2015-02-10 The Australian Defence Force (ADF) is assisting residents and fire fighting efforts in Western Australia.
The Australian Army’s 13th Brigade has established temporary accommodation for fire fighters and potential evacuees from areas threatened by the fires currently burning in the state’s south west.
A convoy of 10 trucks carrying around 40 soldiers and camp stores travelled to Manjimup today where 13th Brigade established a temporary camp with tents, camp stretchers, tables, chairs and lighting to support up to 200 people. The 13th Brigade has sufficient camp stores and is ready to establish an additional 200-bed camp at a second location if required.
While the Army was establishing accommodation with some help from their Navy colleagues, a Royal Australian Air Force (RAAF) C-17A Globemaster delivered around 40 tons of chemical fire retardant from RAAF Base Richmond near Sydney to RAAF Base Pearce in Western Australia where the Air Force is providing parking, fuel and water support to civilian fire fighting aircraft.
The ADF support in Western Australia is provided through the Defence Assistance to the Civil Community program, which allows States or Territories to make a request through the Commonwealth for ADF assistance in response to natural disasters or emergencies.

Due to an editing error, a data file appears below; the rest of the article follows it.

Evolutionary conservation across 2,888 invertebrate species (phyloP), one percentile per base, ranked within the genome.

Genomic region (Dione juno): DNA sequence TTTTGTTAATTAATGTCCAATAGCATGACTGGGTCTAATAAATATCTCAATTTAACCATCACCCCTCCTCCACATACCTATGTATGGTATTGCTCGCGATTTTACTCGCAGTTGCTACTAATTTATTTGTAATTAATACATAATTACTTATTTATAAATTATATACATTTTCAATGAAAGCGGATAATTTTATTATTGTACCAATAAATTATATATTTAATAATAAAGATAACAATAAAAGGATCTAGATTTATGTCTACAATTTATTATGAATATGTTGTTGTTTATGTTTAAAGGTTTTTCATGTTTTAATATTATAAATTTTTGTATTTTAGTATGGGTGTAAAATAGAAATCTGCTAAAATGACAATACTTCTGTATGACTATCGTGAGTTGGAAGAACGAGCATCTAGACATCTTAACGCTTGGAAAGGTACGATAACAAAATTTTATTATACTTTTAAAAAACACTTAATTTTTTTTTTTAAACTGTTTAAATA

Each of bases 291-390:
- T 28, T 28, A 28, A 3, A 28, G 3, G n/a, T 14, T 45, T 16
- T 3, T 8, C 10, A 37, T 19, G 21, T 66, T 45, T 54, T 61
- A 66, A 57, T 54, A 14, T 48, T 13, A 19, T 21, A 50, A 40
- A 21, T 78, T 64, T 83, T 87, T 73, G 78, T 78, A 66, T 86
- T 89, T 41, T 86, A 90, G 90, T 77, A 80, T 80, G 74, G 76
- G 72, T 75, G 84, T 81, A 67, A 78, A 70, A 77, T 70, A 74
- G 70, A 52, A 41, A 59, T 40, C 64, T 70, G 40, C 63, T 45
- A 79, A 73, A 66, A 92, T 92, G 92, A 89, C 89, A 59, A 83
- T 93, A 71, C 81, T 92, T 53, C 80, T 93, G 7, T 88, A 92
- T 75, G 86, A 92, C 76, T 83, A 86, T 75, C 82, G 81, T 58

Credit: Australian Defense Force
Western Australia fire quadruples to 80,000 hectares as Abbott offers aid
The prime minister, Tony Abbott, has promised federal assistance to help communities in Western Australia’s south-west battling the biggest fire in the state’s recent history.
The 80,000-hectare fire has quadrupled in size since Tuesday and stretches from the coast to the South Western Highway in a band south of the town of Northcliffe.
Firefighters were taking advantage of cooler conditions on Thursday morning to strengthen containment lines around the fire to protect Northcliffe, 350km south of Perth, ahead of a predicted south-westerly wind change on Thursday afternoon. Northcliffe has been on emergency alert for several days after the fire, which has a perimeter of 220km, cut off two of its four access roads.
Manjimup shire president Wade de Campo said he received a call from the prime minister on Wednesday night offering his thoughts for those fighting the fire. De Campo said he was “humbled” to get the call, particularly given leadership speculation in Canberra this week.
“He does have quite a lot on his plate,” de Campo said. “He offered his support to people in the community and offered federal assistance.”
WA is facing one of its worst ever bushfire seasons, with about 3,000 fires reported since 1 January. WA police announced on Thursday that 539 of those were lit deliberately. So far 34 people, including 30 boys under the age of 17, have been charged with arson.
The first offering of federal assistance took the form of a 300-tent emergency camp, which will be built by the army on Thursday.
The tents are being set up on both the Manjimup football oval and the hockey ground, and will be used to house volunteer firefighters.
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